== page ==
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iOS connect with self-signed TLS/SSL certificate not working

The iOS code you linked to expects the server's certificate to be in the device's trusted root certificate store, or at least signed by a trusted root certificate authority. The error you are getting suggests that this is not the case.

That error means the certificate is not trusted. By definition, a self-signed certificate is not trusted because it isn't signed by a trusted root certificate authority (so there's no way to verify that the signer of the certificate is who they say they are).

If you just want the benefits of SSL encryption without the protection from MITM attacks, you can bypass the server check by doing something like the following in the NSURLConnection delegate's didReceiveAuthenticationChallenge method:

- (void)connection:(NSURLConnection *)connection
didReceiveAuthenticationChallenge:(NSURLAuthenticationChallenge *)challenge

{
    if ([challenge.protectionSpace.authenticationMethod
isEqualToString:NSURLAuthenticationMethodServerTrust])
        [challenge.sender useCredential:[NSURLCredential
credentialForTrust:challenge.protectionSpace.serverTrust]
forAuthenticationChallenge:challenge];

    [challenge.sender
continueWithoutCredentialForAuthenticationChallenge:challenge];
}

Note that this will not prevent MITM attacks, since you are now allowing a connection to any SSL host, but if you truly want that kind of protection you shouldn't use a self-signed certificate. If you just want the encryption offered by SSL, a self-signed certificate is fine.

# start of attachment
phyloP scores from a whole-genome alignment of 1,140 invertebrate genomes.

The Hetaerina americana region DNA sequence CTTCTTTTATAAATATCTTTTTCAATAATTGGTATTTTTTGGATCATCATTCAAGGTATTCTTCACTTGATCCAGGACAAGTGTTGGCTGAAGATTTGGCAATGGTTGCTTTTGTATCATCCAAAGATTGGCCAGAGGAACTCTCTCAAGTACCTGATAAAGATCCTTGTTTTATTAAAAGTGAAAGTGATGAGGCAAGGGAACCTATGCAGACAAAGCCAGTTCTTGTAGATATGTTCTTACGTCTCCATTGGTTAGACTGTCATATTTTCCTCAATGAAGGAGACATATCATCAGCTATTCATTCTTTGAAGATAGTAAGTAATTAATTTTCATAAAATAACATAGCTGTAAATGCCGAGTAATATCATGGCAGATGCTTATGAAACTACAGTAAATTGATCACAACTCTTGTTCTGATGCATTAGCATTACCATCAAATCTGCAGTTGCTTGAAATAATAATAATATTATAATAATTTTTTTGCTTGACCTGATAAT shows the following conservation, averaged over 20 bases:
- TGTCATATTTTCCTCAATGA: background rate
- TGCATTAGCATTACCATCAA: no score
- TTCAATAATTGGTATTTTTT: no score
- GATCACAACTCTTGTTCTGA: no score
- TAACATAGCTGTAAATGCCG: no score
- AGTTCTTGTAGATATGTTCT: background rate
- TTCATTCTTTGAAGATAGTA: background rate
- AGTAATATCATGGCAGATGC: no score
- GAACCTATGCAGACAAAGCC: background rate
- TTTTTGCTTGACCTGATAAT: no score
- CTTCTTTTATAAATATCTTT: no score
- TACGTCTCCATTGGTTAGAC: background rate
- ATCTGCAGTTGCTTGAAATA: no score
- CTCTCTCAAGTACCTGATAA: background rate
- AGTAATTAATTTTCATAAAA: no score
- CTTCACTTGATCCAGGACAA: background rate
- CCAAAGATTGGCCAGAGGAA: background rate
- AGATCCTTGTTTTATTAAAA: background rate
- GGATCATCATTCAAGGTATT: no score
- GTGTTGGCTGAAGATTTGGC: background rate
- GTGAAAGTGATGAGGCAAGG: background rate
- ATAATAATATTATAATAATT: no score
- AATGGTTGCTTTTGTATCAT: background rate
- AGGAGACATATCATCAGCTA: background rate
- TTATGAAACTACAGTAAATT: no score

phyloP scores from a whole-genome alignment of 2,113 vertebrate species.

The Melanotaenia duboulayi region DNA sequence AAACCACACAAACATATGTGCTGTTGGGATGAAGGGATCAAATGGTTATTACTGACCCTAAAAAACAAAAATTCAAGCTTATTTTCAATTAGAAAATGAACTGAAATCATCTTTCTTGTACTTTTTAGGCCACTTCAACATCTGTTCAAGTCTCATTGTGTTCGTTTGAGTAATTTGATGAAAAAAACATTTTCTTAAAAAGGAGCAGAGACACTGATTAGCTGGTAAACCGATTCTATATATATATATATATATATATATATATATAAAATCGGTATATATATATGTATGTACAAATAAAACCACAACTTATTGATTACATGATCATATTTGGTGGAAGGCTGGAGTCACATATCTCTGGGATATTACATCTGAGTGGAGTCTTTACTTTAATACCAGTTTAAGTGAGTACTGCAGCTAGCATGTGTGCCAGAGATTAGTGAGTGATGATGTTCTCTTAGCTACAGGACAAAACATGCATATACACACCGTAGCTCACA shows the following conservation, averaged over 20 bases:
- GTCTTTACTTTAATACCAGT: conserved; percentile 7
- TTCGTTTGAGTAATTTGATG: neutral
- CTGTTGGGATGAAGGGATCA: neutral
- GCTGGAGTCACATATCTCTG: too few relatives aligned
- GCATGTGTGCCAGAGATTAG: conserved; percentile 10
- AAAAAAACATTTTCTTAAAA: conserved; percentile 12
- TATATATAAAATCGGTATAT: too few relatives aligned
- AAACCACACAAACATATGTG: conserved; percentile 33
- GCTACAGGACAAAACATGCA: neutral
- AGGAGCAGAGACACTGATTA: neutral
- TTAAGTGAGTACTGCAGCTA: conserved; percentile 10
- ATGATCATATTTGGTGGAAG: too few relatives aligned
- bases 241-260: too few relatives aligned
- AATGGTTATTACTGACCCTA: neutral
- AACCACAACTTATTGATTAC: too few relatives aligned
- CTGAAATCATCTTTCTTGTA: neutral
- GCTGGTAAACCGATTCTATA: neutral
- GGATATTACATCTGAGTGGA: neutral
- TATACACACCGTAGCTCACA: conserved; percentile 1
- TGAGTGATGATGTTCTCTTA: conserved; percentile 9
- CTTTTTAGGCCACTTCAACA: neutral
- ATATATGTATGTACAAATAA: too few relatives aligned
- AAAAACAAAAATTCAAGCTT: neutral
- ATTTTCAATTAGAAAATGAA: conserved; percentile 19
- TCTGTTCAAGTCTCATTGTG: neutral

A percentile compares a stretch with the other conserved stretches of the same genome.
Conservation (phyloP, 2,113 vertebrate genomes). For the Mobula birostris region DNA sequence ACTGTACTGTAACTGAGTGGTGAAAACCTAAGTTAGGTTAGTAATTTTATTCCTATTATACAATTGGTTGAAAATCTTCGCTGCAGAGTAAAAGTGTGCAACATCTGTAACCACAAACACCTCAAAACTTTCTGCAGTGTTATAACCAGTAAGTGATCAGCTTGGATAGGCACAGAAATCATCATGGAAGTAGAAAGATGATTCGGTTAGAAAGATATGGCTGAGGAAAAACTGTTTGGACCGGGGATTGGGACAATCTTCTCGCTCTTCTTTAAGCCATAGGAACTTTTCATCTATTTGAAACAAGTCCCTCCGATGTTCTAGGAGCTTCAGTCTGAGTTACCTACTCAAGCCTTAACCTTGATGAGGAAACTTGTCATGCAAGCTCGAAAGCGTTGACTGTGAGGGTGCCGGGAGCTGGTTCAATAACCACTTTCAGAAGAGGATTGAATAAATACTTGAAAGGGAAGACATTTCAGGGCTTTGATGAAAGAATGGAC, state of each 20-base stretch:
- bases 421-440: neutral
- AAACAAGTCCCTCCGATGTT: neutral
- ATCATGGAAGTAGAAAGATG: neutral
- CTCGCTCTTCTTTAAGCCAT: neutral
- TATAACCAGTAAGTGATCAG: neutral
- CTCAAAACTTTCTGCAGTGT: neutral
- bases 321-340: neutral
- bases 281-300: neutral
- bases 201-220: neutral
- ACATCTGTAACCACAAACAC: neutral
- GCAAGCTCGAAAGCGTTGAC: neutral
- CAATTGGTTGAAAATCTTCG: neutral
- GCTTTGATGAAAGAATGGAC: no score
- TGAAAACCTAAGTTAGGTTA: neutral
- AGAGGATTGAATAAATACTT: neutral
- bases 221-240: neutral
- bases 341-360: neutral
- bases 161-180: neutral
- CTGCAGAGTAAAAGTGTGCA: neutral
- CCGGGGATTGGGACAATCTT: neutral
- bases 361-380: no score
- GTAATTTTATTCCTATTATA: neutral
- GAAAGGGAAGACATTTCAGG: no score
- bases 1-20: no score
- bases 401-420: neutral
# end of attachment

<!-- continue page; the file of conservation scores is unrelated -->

That said, you can do server authentication if you are bundling the server certificate in with your application - this is known as certificate pinning. You would need to add code in the didReceiveAuthenticationChallenge method above to compare the server's certificate with the one that's embedded in your application and have it trust ONLY that specific certificate and no other. This of course means that if the certificate on your server ever expires or changes, your clients will no longer be able to connect (until you rebuild and redistribute your application with the new certificate). It also means that if your server's private key is ever stolen or compromised, you won't be able to revoke it and issue a new one, and the Bad Guys will be able to impersonate your server to any clients that try to connect using the compromised key. Using a certificate issued by a trusted root CA avoids both problems, and is still the recommended way to go if you truly need server authentication. That way you can revoke the certificate if you ever need to, issue a new one, and everything will still work.





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